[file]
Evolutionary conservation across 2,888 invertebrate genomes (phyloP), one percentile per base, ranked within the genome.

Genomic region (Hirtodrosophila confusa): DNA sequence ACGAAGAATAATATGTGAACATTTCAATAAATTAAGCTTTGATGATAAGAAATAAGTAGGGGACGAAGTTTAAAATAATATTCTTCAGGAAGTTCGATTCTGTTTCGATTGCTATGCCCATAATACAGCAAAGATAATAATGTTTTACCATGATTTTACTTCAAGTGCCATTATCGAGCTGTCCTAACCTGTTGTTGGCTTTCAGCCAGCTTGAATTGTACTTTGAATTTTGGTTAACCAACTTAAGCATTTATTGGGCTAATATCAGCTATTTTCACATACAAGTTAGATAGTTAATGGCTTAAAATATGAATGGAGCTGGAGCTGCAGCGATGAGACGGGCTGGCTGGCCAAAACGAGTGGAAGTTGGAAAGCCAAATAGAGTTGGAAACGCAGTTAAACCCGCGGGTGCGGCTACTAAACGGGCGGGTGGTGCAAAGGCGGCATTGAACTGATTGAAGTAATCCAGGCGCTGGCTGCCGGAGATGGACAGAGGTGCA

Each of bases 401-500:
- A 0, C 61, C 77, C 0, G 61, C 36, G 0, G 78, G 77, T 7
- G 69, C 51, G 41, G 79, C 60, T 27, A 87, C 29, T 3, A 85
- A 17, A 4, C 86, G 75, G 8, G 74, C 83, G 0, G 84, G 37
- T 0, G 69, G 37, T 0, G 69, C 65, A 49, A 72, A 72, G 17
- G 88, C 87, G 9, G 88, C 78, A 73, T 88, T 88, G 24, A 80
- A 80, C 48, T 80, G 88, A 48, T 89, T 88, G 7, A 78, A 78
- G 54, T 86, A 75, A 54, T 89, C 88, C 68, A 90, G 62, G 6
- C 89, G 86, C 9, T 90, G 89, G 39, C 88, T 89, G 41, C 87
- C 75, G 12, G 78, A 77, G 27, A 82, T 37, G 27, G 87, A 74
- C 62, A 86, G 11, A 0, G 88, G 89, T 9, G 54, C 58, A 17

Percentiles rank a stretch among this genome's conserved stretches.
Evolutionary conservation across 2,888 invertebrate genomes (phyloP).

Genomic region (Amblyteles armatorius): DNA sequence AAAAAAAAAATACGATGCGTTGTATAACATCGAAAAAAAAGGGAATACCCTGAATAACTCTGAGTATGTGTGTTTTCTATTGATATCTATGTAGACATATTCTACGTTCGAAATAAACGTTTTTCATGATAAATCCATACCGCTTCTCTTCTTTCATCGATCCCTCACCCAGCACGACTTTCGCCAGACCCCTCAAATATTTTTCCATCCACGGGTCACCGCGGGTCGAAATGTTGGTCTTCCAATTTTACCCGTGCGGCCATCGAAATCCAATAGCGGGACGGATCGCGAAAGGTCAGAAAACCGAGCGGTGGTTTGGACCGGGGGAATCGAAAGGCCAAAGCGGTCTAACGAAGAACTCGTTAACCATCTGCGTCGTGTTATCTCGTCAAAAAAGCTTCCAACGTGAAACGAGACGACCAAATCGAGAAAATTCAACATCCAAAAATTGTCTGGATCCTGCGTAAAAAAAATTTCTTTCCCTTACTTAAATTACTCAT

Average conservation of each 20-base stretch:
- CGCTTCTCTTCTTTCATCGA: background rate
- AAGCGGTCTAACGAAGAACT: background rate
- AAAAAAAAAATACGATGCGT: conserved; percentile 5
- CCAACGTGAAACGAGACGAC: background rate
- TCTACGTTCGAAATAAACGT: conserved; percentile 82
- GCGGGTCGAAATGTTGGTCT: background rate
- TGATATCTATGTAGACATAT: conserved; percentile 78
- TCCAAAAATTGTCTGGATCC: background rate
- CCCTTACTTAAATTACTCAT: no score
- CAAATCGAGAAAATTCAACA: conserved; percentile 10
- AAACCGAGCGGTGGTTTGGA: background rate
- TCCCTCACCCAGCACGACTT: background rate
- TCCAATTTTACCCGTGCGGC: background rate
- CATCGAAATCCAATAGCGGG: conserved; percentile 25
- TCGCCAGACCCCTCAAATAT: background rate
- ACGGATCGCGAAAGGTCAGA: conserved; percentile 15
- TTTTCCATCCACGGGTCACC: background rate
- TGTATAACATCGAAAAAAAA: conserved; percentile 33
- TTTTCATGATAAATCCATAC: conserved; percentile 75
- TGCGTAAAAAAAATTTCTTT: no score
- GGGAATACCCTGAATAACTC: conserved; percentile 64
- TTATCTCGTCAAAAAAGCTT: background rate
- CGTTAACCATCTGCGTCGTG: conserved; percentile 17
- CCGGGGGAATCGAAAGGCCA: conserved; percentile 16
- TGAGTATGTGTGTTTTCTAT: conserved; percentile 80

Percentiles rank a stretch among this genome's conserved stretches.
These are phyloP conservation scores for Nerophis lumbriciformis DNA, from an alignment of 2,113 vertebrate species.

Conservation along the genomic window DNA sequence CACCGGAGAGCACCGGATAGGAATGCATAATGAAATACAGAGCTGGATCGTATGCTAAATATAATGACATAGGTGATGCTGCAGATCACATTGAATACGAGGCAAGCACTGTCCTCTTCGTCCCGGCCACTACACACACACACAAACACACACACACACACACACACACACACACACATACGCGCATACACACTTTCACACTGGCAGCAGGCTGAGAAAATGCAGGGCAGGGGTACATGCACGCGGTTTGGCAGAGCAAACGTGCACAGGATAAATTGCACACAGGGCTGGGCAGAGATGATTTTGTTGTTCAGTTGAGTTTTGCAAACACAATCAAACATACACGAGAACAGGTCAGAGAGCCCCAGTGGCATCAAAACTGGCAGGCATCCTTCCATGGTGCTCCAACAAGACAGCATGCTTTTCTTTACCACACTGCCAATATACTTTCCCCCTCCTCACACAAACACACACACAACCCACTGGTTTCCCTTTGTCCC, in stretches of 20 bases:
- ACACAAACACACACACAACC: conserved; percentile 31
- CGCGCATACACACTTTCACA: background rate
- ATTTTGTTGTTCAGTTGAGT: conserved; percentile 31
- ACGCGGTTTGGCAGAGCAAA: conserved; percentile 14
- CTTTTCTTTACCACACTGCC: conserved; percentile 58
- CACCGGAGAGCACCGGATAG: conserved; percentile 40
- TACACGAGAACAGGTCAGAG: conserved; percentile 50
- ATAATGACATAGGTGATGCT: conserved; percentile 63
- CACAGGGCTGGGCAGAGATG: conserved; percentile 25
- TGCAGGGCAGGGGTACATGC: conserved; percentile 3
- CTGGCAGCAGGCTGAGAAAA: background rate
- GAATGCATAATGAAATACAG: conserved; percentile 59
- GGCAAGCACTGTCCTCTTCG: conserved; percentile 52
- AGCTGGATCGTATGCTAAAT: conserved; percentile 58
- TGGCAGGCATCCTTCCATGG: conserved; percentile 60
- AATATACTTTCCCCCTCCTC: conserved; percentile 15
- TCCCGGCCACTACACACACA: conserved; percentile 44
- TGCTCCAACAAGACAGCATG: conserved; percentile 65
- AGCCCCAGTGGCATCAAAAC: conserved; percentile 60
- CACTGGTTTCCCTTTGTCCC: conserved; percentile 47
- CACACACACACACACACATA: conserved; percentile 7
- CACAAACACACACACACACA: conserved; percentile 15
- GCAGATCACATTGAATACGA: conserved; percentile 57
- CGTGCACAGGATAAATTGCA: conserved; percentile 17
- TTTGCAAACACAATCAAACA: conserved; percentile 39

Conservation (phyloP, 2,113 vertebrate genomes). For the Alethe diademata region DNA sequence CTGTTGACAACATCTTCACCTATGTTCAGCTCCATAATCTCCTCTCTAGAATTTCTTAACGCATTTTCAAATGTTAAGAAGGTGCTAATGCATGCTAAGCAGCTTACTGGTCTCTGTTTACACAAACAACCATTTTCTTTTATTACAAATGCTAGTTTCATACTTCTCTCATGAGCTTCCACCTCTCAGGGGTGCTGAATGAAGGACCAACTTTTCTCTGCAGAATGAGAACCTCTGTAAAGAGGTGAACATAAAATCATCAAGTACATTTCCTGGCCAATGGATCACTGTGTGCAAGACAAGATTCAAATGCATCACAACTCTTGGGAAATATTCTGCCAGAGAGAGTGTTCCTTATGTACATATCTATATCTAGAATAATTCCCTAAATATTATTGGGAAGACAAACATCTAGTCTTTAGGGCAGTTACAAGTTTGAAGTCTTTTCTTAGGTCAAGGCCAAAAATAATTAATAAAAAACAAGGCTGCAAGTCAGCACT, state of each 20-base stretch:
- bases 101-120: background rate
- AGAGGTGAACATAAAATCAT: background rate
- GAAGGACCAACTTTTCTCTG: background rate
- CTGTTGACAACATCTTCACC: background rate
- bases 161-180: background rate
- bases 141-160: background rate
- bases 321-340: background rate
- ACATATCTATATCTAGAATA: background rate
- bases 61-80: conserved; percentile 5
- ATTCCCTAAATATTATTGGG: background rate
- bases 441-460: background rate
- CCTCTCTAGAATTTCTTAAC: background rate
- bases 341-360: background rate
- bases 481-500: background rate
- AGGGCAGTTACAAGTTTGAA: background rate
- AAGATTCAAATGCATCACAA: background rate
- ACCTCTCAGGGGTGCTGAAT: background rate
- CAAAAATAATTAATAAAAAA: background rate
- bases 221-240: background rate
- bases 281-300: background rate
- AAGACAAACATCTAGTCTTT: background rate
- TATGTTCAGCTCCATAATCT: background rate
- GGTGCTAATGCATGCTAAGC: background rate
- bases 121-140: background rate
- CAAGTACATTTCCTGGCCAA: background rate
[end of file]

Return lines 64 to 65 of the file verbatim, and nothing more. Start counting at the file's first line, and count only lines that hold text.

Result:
- AGCCCCAGTGGCATCAAAAC: conserved; percentile 60
- CACTGGTTTCCCTTTGTCCC: conserved; percentile 47